A number of factors contributed to the popularity of this site. The depression of the house we were excavating was located just off the main path at the entrance to the interpretive centre at a popular PEI Museum and Heritage Foundation site. The excavation also received media coverage which attracted many local visitors and volunteers. The site was particularly popular with tourists who were curious to learn about the history of the Province. Children and students were also very keen to see archaeology in action, and PEI history being unearthed before their eyes.
Climate Change and Archaeology on PEI
Climate Change continues to be a threat to Archaeological sites in the Province. Our objectives for information-sharing and networking with other concerned parties (Environment, Wildlife, etc) were addressed by attending Climate Change Scenario Modeling workshops and other workshops hosted by the UPEI Centre for Climate Change Research, as well as East Coast Environmental Law conferences. Going forward, the knowledge and contacts gained from these events was helpful, in helping us accurately assess and protect Archaeological sites at risk along our coastlines.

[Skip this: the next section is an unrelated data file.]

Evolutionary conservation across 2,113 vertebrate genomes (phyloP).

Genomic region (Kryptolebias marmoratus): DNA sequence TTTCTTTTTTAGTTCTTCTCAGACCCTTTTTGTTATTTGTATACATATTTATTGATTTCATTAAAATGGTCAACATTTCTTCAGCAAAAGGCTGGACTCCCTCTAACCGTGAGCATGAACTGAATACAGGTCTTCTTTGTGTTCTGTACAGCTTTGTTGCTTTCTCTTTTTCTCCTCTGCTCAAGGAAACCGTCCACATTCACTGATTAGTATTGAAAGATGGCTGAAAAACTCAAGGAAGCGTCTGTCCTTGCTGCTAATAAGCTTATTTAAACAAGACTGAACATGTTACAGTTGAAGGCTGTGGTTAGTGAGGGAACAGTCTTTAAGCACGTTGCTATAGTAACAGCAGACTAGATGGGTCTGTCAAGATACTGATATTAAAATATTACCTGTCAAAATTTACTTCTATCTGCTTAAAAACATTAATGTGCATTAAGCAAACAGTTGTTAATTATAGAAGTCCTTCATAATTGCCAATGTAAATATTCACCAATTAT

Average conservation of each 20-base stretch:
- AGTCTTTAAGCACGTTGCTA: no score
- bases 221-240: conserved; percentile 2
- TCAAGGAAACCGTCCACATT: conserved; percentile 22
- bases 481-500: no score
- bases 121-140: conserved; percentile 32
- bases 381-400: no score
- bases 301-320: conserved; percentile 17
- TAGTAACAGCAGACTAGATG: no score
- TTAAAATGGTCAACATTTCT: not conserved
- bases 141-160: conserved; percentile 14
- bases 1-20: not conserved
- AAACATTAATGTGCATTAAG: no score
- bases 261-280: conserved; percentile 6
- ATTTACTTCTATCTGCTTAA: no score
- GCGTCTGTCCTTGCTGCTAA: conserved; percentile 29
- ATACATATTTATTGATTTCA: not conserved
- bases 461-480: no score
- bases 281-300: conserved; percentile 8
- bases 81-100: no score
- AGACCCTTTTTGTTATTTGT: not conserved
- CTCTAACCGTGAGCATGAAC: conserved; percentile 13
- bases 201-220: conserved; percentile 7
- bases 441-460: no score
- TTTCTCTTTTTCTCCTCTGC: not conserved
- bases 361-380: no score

Presentations/ Publications / Awards
Dr. Helen Kristmanson, Provincial Archaeologist and Meghan Ferris, Research Assistant, both presented on Prince Edward Island Archaeology at the Canadian Archaeological Association annual conference in Halifax in May 2011. Several other archaeologists also presented papers on Prince Edward Island Archaeology including; Scott Buchannan; Pat Allen, on her work in Mount Stewart; Kevin Leonard, on his analysis of Archaeobotanical remains from a mid-18th century Acadian well in Greenwich National Park.
Dr. Helen Kristmanson and Crew were awarded the 2010 Gilbert Buote Award for the Excavations at Pointe-Aux-Vieux. The annual award recognizes outstanding projects in the fields of Acadian history and Prince Edward Island.